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2011
August 16

The Corrections

Michael Subracko

Yesterday I finished Jonathan Franzen’s The Corrections. It’s a story about power struggle, manipulation, depression, depravity and individual triumph – all within the context of family. Alfred and Enid Lambert and their three grown children – Gary, Chip, and Denise – struggle internally and externally to make sense of their lives and to understand, even correct, past mistakes. Because the story is filled with both beautiful and unbearably difficult moments, it is hard to press on through the emotional roller coaster. But if you’re able, the reward is rich.

As responsible as this family is for each other's dysfunction, they love one another. They express concern at times and even inconvenience themselves for the sake of the other.

What is tragic, however, is that love within the family is never really experienced. They simultaneously want deep relationship and distance. They long for each other but fight to stay apart. To me, the heart of the Lambert problem is that their love is conditional or, at least, perceived to be. Conditional love is not life enhancing love. In fact, it drains. Though the family works to correct such a relational dynamic, they never break the pattern. So, in many ways, the story of the Lamberts is one of love that always has an angle, which, in the end, is not life changing or enhancing love.

Tim Keller, in King’s Cross, talks about true and false love. False love is when our aim is to use the other person to fulfill our own happiness whereas true love is when our aim is to spend ourselves and use ourselves for the happiness of the other, “because (our) greatest joy is the person’s joy.”

How did I get from Franzen to Keller? Relationships flourish when pursuing true love and relationships deteriorate when they don’t.

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2011
August 12

Phil Collins and the Psalms

Michael Subracko

A few years ago on This American Life, writer Starlee Kine did a piece on break-up songs after experiencing her own relational heartache. The story is funny and thoughtful. She and her boyfriend created what resembled a nice, healthy junior high-like romance full of “passing entire evenings just complimenting each other” and taking hand holding to “new heights.” But after a New Year’s Eve break up she was heartbroken. Her boyfriend broke up with her. On New Year’s Eve. Ouch. Her unlikely source of comfort was Phil Collins.

If thought I was in a Phil Collins phase before, it was nothing compared to what came next. I was no longer listening to his songs for pleasure but for pain. They were break-up songs and hearing them was the only thing that made me feel better. And by better, I mean worse. There’s something so satisfying about listening to sad songs. They’re like how you’d actually be spending your day if you were allowed to break down and sob and grab hold of everyone you met. They make you feel less alone with your crazy thoughts. They don’t judge you; in fact, they understand you. A break-up song will never suggest you start online dating or that you’re better off without him. They tell you that you’re worse without him, which is exactly what you want to hear because it’s how you feel. I didn’t want to be cheered up. I didn’t want to bounce back. I didn’t want to meet someone new. I wanted to wallow. Big-time, deeply and with the least amount of perspective possible. And the only way to do that was by turning off my phone and turning up the sad music.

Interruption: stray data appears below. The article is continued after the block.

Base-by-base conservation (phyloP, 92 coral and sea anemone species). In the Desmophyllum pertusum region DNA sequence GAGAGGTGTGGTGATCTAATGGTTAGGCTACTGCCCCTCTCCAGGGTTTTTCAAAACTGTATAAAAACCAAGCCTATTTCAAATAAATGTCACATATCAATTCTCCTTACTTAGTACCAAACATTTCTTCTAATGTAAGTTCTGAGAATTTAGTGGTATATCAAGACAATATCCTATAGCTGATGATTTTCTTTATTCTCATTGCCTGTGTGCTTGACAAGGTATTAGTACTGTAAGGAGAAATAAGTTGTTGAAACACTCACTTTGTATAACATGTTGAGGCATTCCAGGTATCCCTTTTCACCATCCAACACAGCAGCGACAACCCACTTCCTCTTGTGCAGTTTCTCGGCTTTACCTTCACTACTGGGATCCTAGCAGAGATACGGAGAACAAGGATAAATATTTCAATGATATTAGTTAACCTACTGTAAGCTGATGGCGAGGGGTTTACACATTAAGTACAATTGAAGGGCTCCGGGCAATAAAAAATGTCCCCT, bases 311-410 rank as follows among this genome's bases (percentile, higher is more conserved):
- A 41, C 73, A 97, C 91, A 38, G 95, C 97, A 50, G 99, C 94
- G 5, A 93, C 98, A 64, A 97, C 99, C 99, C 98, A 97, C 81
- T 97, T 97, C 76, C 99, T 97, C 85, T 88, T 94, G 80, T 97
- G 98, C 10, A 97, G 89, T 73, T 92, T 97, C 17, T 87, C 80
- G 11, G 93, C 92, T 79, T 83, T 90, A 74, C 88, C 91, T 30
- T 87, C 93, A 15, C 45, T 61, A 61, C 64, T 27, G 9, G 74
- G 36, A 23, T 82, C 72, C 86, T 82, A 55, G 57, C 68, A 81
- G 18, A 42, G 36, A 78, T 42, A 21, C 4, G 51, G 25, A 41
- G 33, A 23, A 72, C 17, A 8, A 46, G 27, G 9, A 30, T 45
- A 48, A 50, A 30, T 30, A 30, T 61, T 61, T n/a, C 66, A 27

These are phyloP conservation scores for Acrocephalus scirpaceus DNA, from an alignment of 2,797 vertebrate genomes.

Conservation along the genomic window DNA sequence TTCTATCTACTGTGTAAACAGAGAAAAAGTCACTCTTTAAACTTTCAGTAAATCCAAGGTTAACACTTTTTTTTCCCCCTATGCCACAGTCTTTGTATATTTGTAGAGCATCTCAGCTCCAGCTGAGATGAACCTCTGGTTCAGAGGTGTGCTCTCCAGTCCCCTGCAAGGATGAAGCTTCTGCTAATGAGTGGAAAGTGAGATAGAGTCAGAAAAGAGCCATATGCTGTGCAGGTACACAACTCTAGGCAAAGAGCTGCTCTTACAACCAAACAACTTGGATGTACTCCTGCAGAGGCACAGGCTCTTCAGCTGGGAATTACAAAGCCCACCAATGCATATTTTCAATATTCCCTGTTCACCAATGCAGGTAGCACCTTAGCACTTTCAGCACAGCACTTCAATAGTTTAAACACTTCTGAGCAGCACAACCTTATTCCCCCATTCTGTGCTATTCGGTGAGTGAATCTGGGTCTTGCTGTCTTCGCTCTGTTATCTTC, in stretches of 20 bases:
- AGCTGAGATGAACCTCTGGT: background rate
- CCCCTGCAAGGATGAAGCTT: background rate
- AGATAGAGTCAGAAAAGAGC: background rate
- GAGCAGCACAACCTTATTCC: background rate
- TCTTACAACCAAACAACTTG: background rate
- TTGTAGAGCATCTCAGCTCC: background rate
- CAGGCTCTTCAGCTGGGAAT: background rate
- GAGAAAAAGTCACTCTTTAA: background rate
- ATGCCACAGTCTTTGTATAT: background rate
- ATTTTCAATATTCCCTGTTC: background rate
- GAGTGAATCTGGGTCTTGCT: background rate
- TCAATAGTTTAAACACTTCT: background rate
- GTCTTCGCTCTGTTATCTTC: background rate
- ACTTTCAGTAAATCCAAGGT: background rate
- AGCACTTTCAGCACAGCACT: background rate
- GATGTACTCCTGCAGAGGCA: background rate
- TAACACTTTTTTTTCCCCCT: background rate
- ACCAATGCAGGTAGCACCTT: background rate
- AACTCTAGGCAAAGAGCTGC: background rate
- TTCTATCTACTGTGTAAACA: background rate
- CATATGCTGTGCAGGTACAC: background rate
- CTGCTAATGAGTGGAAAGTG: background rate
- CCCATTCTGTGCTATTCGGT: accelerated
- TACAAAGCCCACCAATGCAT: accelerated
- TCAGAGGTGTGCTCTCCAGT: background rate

My initial thought after hearing Starlee Kine’s talk about the role of break-up songs was that it was one of the better explanations of the Psalms. Especially lament Psalms. Like break-up songs, lament Psalms don’t give trite advice or encourage wishful thinking. They simply, with raw and expressive language, articulate the difficulty, joy and confusion of living in our world. Reading the Psalms can help us feel better by making us feel worse as they help us admit how vulnerable and weak and exposed we truly are. The Psalms don’t ask you to cheer up but actually give words to your cries and encourage you to long, even to the point of pain. And, like a Phil Collins song, the Psalms sometimes only connect in that deep, profound way if we to are find ourselves in place similar to the author.

I wish I could just make you turn around,
turn around and see me cry
There's so much I need to say to you,
so many reasons why
You're the only one who really knew me at all

—"Against All Odds"

There is, however, one major difference between the Psalms and break-up songs. The Psalms, as a whole, give you a map to hope. Sure, some Psalms don’t, but again as a whole, they will take you to the depths and then like a hand from a good friend, guide you to God. That is a good thing, especially in the midst of difficulty.

To listen to the Starlee Kine’s whole piece, go to http://www.thisamericanlife.org/radio-archives/episode/339/break-up.

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2011
August 08

Prodigal Psalms

John Haralson
This summer, I have really enjoyed listening to Mumford & Sons’ debut album Sigh No More. Their live performance at the Grammys got me hooked. What particularly struck me was the earnestness and joy ...

2011
June 22

Bon Iver: Holocene

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2011
June 21

Thoughts on Inside Job

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2011
June 13

Distraction Free?

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2011
June 08

Thoughts on Lady Gaga's New Album

Michael Subracko